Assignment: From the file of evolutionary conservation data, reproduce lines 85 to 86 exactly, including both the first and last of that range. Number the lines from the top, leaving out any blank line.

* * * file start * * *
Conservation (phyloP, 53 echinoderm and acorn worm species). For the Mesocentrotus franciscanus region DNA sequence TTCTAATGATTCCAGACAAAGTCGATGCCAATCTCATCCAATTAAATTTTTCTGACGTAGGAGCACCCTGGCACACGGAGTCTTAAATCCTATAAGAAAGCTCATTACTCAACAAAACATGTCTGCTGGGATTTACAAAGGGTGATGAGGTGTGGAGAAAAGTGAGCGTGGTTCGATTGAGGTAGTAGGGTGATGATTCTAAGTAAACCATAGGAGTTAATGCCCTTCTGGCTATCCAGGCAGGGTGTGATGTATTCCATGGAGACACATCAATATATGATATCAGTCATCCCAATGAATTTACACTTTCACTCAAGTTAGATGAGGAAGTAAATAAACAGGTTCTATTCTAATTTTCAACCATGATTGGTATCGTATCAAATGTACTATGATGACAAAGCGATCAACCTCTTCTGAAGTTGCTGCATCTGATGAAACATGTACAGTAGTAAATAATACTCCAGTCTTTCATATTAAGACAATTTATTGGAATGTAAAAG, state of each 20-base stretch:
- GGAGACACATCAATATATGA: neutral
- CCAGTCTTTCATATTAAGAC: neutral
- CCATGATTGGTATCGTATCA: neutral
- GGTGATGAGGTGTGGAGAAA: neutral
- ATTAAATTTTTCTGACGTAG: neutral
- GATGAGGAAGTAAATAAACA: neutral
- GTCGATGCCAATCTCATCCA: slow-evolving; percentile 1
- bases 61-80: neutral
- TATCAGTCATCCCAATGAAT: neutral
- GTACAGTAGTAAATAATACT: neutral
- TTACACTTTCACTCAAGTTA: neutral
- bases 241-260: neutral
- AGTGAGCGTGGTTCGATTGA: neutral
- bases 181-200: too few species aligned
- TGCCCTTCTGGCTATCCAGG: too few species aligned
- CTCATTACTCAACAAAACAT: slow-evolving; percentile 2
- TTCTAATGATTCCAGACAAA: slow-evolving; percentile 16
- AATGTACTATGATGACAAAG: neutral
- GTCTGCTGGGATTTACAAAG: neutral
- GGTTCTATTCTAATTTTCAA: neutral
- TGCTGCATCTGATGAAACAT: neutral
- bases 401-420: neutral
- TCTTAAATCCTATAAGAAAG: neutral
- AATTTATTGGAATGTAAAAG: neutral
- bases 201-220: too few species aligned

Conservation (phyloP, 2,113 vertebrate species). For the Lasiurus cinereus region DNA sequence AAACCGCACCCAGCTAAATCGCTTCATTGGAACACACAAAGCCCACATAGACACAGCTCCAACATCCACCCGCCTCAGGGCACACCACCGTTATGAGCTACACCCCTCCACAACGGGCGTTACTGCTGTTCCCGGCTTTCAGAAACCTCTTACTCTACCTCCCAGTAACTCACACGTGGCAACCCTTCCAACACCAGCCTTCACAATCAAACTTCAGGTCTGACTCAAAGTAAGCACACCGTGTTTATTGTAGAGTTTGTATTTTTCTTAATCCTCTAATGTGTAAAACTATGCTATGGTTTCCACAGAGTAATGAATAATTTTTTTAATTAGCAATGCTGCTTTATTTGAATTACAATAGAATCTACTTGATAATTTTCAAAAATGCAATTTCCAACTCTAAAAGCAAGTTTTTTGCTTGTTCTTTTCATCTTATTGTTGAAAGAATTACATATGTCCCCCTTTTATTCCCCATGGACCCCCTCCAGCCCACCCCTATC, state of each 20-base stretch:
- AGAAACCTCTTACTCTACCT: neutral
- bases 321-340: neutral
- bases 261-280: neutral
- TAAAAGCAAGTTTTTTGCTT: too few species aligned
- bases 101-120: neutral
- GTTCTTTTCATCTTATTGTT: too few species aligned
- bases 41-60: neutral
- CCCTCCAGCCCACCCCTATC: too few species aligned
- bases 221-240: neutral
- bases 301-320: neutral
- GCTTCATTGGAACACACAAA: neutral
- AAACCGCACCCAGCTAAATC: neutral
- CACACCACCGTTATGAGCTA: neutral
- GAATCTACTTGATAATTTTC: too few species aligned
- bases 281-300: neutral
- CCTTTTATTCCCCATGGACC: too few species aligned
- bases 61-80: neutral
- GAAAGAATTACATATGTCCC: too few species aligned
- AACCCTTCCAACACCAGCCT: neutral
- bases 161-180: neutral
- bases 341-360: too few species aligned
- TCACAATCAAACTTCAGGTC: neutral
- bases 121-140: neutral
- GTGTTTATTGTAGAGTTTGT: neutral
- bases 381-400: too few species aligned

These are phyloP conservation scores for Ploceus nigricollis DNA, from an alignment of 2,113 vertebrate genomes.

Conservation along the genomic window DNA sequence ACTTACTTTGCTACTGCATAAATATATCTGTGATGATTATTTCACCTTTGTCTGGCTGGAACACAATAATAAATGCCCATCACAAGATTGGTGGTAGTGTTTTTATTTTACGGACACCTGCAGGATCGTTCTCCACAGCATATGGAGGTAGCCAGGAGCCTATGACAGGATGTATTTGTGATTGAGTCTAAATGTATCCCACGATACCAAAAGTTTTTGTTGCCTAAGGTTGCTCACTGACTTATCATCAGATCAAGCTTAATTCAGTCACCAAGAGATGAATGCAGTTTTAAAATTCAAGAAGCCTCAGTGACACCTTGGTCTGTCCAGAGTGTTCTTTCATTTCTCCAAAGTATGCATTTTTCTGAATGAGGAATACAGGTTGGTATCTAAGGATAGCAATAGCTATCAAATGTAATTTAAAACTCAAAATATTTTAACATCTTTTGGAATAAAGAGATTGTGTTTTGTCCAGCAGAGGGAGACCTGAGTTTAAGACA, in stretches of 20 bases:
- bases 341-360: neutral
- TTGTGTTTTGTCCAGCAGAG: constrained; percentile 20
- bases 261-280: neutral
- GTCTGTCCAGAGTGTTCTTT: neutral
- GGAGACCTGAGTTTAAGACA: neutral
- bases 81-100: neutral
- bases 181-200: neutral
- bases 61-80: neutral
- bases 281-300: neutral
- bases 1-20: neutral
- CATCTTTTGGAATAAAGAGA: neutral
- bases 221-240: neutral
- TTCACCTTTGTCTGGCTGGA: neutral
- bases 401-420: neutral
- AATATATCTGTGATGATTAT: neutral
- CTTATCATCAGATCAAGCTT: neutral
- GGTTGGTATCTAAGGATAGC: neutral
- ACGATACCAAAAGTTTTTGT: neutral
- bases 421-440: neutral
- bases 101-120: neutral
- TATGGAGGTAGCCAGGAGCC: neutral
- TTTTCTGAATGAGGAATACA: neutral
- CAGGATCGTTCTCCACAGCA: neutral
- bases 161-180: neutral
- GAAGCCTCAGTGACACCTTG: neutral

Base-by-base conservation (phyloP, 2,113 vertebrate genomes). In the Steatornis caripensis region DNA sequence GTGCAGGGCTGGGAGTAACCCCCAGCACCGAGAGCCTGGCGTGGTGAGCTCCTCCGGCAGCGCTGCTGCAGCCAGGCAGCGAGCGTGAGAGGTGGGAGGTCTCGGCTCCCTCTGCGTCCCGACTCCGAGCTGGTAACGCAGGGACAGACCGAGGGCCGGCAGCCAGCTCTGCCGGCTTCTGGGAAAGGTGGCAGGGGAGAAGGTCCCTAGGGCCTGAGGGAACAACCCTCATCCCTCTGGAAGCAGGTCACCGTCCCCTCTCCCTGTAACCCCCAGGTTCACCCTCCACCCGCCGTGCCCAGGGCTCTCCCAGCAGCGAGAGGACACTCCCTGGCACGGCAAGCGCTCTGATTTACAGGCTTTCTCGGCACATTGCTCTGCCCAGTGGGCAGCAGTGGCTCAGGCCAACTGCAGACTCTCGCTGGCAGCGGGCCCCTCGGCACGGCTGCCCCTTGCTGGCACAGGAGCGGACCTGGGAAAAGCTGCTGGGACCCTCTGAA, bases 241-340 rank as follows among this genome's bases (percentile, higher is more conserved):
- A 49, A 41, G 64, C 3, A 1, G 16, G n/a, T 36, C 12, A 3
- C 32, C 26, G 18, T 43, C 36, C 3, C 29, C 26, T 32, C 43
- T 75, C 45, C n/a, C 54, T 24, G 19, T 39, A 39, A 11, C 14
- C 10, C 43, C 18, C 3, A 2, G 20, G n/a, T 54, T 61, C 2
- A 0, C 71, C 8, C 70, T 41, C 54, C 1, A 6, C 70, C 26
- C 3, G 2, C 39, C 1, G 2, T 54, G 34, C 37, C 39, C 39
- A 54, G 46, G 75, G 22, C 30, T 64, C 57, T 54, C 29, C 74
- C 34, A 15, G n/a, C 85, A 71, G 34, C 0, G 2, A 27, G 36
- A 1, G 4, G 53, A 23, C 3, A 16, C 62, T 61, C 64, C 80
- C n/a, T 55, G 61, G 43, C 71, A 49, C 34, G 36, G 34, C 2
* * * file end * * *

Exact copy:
- A 0, C 71, C 8, C 70, T 41, C 54, C 1, A 6, C 70, C 26
- C 3, G 2, C 39, C 1, G 2, T 54, G 34, C 37, C 39, C 39